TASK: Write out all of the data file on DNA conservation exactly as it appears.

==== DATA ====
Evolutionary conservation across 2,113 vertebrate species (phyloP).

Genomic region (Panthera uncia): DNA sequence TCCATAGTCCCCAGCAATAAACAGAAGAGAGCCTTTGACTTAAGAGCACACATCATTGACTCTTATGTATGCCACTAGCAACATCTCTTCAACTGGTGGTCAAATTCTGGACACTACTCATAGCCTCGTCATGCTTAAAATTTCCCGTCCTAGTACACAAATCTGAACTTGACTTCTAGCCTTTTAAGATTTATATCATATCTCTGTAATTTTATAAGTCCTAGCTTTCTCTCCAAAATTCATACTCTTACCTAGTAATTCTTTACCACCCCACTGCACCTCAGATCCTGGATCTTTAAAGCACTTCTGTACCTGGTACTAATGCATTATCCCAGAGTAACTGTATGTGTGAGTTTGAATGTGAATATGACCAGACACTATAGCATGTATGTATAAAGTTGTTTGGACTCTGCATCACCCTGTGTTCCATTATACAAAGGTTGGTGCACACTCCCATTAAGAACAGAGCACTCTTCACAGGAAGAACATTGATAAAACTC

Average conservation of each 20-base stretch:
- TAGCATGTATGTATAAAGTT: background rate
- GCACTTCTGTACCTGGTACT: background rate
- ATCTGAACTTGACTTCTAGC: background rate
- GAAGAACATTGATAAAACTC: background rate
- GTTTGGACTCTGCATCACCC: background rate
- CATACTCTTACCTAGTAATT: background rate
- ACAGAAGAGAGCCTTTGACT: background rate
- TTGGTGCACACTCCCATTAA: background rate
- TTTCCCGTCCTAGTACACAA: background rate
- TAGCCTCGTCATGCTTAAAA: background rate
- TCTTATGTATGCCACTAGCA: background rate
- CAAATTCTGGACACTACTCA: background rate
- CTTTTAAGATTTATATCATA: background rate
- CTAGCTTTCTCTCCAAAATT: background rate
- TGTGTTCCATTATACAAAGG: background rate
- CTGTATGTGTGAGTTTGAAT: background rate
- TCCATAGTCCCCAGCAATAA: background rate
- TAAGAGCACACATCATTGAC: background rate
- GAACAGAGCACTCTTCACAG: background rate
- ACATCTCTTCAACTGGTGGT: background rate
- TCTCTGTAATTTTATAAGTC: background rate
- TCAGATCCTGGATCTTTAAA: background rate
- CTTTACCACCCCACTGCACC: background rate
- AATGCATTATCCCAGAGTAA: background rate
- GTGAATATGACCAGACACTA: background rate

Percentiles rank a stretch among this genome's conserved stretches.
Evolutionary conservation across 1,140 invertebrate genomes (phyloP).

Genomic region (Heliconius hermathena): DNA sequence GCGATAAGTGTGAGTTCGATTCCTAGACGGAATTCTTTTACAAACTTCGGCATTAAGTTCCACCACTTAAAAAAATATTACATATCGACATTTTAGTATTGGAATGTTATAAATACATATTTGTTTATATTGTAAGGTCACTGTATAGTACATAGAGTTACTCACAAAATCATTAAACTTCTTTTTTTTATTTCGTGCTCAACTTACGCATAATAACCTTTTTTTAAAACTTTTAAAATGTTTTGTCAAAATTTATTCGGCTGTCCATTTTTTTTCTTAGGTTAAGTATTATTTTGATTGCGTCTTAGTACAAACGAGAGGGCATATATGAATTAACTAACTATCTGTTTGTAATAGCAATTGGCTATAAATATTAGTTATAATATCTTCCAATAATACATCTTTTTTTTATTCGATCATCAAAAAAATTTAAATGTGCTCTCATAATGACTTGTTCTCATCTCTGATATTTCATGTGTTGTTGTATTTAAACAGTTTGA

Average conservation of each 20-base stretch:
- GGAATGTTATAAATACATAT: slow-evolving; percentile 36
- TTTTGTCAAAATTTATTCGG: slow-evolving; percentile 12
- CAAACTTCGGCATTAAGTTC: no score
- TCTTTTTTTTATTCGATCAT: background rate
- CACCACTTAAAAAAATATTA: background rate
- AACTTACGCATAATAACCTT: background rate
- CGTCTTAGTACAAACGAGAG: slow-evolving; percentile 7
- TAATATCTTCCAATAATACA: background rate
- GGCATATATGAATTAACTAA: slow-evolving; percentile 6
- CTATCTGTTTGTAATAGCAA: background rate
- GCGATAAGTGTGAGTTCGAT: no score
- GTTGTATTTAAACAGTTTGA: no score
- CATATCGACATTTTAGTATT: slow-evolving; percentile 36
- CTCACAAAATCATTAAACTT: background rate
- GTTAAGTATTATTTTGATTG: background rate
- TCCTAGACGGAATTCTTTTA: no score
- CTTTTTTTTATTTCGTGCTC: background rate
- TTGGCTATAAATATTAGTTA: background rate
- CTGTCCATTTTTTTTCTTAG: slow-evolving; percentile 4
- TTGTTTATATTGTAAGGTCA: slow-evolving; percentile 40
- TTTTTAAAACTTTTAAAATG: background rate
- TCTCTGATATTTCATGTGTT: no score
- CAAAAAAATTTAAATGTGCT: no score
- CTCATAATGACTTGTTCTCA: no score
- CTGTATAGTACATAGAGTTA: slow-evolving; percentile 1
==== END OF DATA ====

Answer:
Evolutionary conservation across 2,113 vertebrate species (phyloP).

Genomic region (Panthera uncia): DNA sequence TCCATAGTCCCCAGCAATAAACAGAAGAGAGCCTTTGACTTAAGAGCACACATCATTGACTCTTATGTATGCCACTAGCAACATCTCTTCAACTGGTGGTCAAATTCTGGACACTACTCATAGCCTCGTCATGCTTAAAATTTCCCGTCCTAGTACACAAATCTGAACTTGACTTCTAGCCTTTTAAGATTTATATCATATCTCTGTAATTTTATAAGTCCTAGCTTTCTCTCCAAAATTCATACTCTTACCTAGTAATTCTTTACCACCCCACTGCACCTCAGATCCTGGATCTTTAAAGCACTTCTGTACCTGGTACTAATGCATTATCCCAGAGTAACTGTATGTGTGAGTTTGAATGTGAATATGACCAGACACTATAGCATGTATGTATAAAGTTGTTTGGACTCTGCATCACCCTGTGTTCCATTATACAAAGGTTGGTGCACACTCCCATTAAGAACAGAGCACTCTTCACAGGAAGAACATTGATAAAACTC

Average conservation of each 20-base stretch:
- TAGCATGTATGTATAAAGTT: background rate
- GCACTTCTGTACCTGGTACT: background rate
- ATCTGAACTTGACTTCTAGC: background rate
- GAAGAACATTGATAAAACTC: background rate
- GTTTGGACTCTGCATCACCC: background rate
- CATACTCTTACCTAGTAATT: background rate
- ACAGAAGAGAGCCTTTGACT: background rate
- TTGGTGCACACTCCCATTAA: background rate
- TTTCCCGTCCTAGTACACAA: background rate
- TAGCCTCGTCATGCTTAAAA: background rate
- TCTTATGTATGCCACTAGCA: background rate
- CAAATTCTGGACACTACTCA: background rate
- CTTTTAAGATTTATATCATA: background rate
- CTAGCTTTCTCTCCAAAATT: background rate
- TGTGTTCCATTATACAAAGG: background rate
- CTGTATGTGTGAGTTTGAAT: background rate
- TCCATAGTCCCCAGCAATAA: background rate
- TAAGAGCACACATCATTGAC: background rate
- GAACAGAGCACTCTTCACAG: background rate
- ACATCTCTTCAACTGGTGGT: background rate
- TCTCTGTAATTTTATAAGTC: background rate
- TCAGATCCTGGATCTTTAAA: background rate
- CTTTACCACCCCACTGCACC: background rate
- AATGCATTATCCCAGAGTAA: background rate
- GTGAATATGACCAGACACTA: background rate

Percentiles rank a stretch among this genome's conserved stretches.
Evolutionary conservation across 1,140 invertebrate genomes (phyloP).

Genomic region (Heliconius hermathena): DNA sequence GCGATAAGTGTGAGTTCGATTCCTAGACGGAATTCTTTTACAAACTTCGGCATTAAGTTCCACCACTTAAAAAAATATTACATATCGACATTTTAGTATTGGAATGTTATAAATACATATTTGTTTATATTGTAAGGTCACTGTATAGTACATAGAGTTACTCACAAAATCATTAAACTTCTTTTTTTTATTTCGTGCTCAACTTACGCATAATAACCTTTTTTTAAAACTTTTAAAATGTTTTGTCAAAATTTATTCGGCTGTCCATTTTTTTTCTTAGGTTAAGTATTATTTTGATTGCGTCTTAGTACAAACGAGAGGGCATATATGAATTAACTAACTATCTGTTTGTAATAGCAATTGGCTATAAATATTAGTTATAATATCTTCCAATAATACATCTTTTTTTTATTCGATCATCAAAAAAATTTAAATGTGCTCTCATAATGACTTGTTCTCATCTCTGATATTTCATGTGTTGTTGTATTTAAACAGTTTGA

Average conservation of each 20-base stretch:
- GGAATGTTATAAATACATAT: slow-evolving; percentile 36
- TTTTGTCAAAATTTATTCGG: slow-evolving; percentile 12
- CAAACTTCGGCATTAAGTTC: no score
- TCTTTTTTTTATTCGATCAT: background rate
- CACCACTTAAAAAAATATTA: background rate
- AACTTACGCATAATAACCTT: background rate
- CGTCTTAGTACAAACGAGAG: slow-evolving; percentile 7
- TAATATCTTCCAATAATACA: background rate
- GGCATATATGAATTAACTAA: slow-evolving; percentile 6
- CTATCTGTTTGTAATAGCAA: background rate
- GCGATAAGTGTGAGTTCGAT: no score
- GTTGTATTTAAACAGTTTGA: no score
- CATATCGACATTTTAGTATT: slow-evolving; percentile 36
- CTCACAAAATCATTAAACTT: background rate
- GTTAAGTATTATTTTGATTG: background rate
- TCCTAGACGGAATTCTTTTA: no score
- CTTTTTTTTATTTCGTGCTC: background rate
- TTGGCTATAAATATTAGTTA: background rate
- CTGTCCATTTTTTTTCTTAG: slow-evolving; percentile 4
- TTGTTTATATTGTAAGGTCA: slow-evolving; percentile 40
- TTTTTAAAACTTTTAAAATG: background rate
- TCTCTGATATTTCATGTGTT: no score
- CAAAAAAATTTAAATGTGCT: no score
- CTCATAATGACTTGTTCTCA: no score
- CTGTATAGTACATAGAGTTA: slow-evolving; percentile 1